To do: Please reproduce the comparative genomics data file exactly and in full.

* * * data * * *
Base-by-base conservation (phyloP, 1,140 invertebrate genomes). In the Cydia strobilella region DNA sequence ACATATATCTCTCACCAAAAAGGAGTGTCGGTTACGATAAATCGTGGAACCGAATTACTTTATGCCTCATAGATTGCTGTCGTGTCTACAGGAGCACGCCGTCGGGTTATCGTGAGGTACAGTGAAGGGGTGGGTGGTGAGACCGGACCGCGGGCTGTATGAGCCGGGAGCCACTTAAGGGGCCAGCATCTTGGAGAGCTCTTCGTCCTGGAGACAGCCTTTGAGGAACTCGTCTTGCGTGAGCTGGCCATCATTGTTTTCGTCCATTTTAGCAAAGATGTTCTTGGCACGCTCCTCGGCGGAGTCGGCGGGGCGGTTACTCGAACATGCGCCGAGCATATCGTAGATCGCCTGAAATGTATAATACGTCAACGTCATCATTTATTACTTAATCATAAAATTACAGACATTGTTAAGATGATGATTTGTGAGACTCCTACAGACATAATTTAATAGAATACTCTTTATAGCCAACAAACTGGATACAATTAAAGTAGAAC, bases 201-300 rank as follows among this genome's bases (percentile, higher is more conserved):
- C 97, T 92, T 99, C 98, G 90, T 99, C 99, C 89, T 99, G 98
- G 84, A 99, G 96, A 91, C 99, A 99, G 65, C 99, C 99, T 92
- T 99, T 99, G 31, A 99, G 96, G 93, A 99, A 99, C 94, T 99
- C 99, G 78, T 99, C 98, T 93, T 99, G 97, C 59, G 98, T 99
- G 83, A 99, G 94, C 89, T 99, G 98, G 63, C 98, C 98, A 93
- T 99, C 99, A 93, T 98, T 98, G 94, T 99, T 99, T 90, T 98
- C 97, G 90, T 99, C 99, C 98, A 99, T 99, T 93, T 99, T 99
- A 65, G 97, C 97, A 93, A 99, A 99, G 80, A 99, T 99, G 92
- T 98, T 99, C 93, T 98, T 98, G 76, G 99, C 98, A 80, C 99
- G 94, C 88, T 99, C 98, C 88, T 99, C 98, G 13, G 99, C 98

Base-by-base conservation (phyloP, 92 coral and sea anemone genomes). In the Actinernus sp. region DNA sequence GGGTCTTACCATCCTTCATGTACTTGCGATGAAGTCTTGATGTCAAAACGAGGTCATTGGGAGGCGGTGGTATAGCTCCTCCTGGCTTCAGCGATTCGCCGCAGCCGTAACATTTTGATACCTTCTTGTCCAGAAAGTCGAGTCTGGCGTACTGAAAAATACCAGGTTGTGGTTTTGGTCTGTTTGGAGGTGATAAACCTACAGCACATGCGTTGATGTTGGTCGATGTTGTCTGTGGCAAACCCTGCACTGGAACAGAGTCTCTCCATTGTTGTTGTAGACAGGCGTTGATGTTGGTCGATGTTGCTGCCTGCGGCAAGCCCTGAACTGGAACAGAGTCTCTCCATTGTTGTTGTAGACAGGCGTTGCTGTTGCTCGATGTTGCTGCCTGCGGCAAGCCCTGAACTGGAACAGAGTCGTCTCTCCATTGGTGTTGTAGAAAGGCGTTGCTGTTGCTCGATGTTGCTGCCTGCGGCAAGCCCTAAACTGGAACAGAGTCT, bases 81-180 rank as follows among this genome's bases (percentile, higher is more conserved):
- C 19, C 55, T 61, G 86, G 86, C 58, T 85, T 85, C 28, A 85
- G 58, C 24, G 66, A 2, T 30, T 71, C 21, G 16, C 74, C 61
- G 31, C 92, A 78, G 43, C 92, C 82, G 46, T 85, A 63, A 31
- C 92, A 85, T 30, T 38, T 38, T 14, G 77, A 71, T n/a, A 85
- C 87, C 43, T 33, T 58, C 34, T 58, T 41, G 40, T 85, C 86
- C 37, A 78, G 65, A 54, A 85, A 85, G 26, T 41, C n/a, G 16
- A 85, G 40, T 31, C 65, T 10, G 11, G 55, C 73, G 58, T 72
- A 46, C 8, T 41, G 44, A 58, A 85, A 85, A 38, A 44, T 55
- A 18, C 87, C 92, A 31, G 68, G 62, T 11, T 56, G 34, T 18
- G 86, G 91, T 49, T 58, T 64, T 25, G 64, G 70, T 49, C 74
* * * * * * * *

Base-by-base conservation (phyloP, 1,140 invertebrate genomes). In the Cydia strobilella region DNA sequence ACATATATCTCTCACCAAAAAGGAGTGTCGGTTACGATAAATCGTGGAACCGAATTACTTTATGCCTCATAGATTGCTGTCGTGTCTACAGGAGCACGCCGTCGGGTTATCGTGAGGTACAGTGAAGGGGTGGGTGGTGAGACCGGACCGCGGGCTGTATGAGCCGGGAGCCACTTAAGGGGCCAGCATCTTGGAGAGCTCTTCGTCCTGGAGACAGCCTTTGAGGAACTCGTCTTGCGTGAGCTGGCCATCATTGTTTTCGTCCATTTTAGCAAAGATGTTCTTGGCACGCTCCTCGGCGGAGTCGGCGGGGCGGTTACTCGAACATGCGCCGAGCATATCGTAGATCGCCTGAAATGTATAATACGTCAACGTCATCATTTATTACTTAATCATAAAATTACAGACATTGTTAAGATGATGATTTGTGAGACTCCTACAGACATAATTTAATAGAATACTCTTTATAGCCAACAAACTGGATACAATTAAAGTAGAAC, bases 201-300 rank as follows among this genome's bases (percentile, higher is more conserved):
- C 97, T 92, T 99, C 98, G 90, T 99, C 99, C 89, T 99, G 98
- G 84, A 99, G 96, A 91, C 99, A 99, G 65, C 99, C 99, T 92
- T 99, T 99, G 31, A 99, G 96, G 93, A 99, A 99, C 94, T 99
- C 99, G 78, T 99, C 98, T 93, T 99, G 97, C 59, G 98, T 99
- G 83, A 99, G 94, C 89, T 99, G 98, G 63, C 98, C 98, A 93
- T 99, C 99, A 93, T 98, T 98, G 94, T 99, T 99, T 90, T 98
- C 97, G 90, T 99, C 99, C 98, A 99, T 99, T 93, T 99, T 99
- A 65, G 97, C 97, A 93, A 99, A 99, G 80, A 99, T 99, G 92
- T 98, T 99, C 93, T 98, T 98, G 76, G 99, C 98, A 80, C 99
- G 94, C 88, T 99, C 98, C 88, T 99, C 98, G 13, G 99, C 98

Base-by-base conservation (phyloP, 92 coral and sea anemone genomes). In the Actinernus sp. region DNA sequence GGGTCTTACCATCCTTCATGTACTTGCGATGAAGTCTTGATGTCAAAACGAGGTCATTGGGAGGCGGTGGTATAGCTCCTCCTGGCTTCAGCGATTCGCCGCAGCCGTAACATTTTGATACCTTCTTGTCCAGAAAGTCGAGTCTGGCGTACTGAAAAATACCAGGTTGTGGTTTTGGTCTGTTTGGAGGTGATAAACCTACAGCACATGCGTTGATGTTGGTCGATGTTGTCTGTGGCAAACCCTGCACTGGAACAGAGTCTCTCCATTGTTGTTGTAGACAGGCGTTGATGTTGGTCGATGTTGCTGCCTGCGGCAAGCCCTGAACTGGAACAGAGTCTCTCCATTGTTGTTGTAGACAGGCGTTGCTGTTGCTCGATGTTGCTGCCTGCGGCAAGCCCTGAACTGGAACAGAGTCGTCTCTCCATTGGTGTTGTAGAAAGGCGTTGCTGTTGCTCGATGTTGCTGCCTGCGGCAAGCCCTAAACTGGAACAGAGTCT, bases 81-180 rank as follows among this genome's bases (percentile, higher is more conserved):
- C 19, C 55, T 61, G 86, G 86, C 58, T 85, T 85, C 28, A 85
- G 58, C 24, G 66, A 2, T 30, T 71, C 21, G 16, C 74, C 61
- G 31, C 92, A 78, G 43, C 92, C 82, G 46, T 85, A 63, A 31
- C 92, A 85, T 30, T 38, T 38, T 14, G 77, A 71, T n/a, A 85
- C 87, C 43, T 33, T 58, C 34, T 58, T 41, G 40, T 85, C 86
- C 37, A 78, G 65, A 54, A 85, A 85, G 26, T 41, C n/a, G 16
- A 85, G 40, T 31, C 65, T 10, G 11, G 55, C 73, G 58, T 72
- A 46, C 8, T 41, G 44, A 58, A 85, A 85, A 38, A 44, T 55
- A 18, C 87, C 92, A 31, G 68, G 62, T 11, T 56, G 34, T 18
- G 86, G 91, T 49, T 58, T 64, T 25, G 64, G 70, T 49, C 74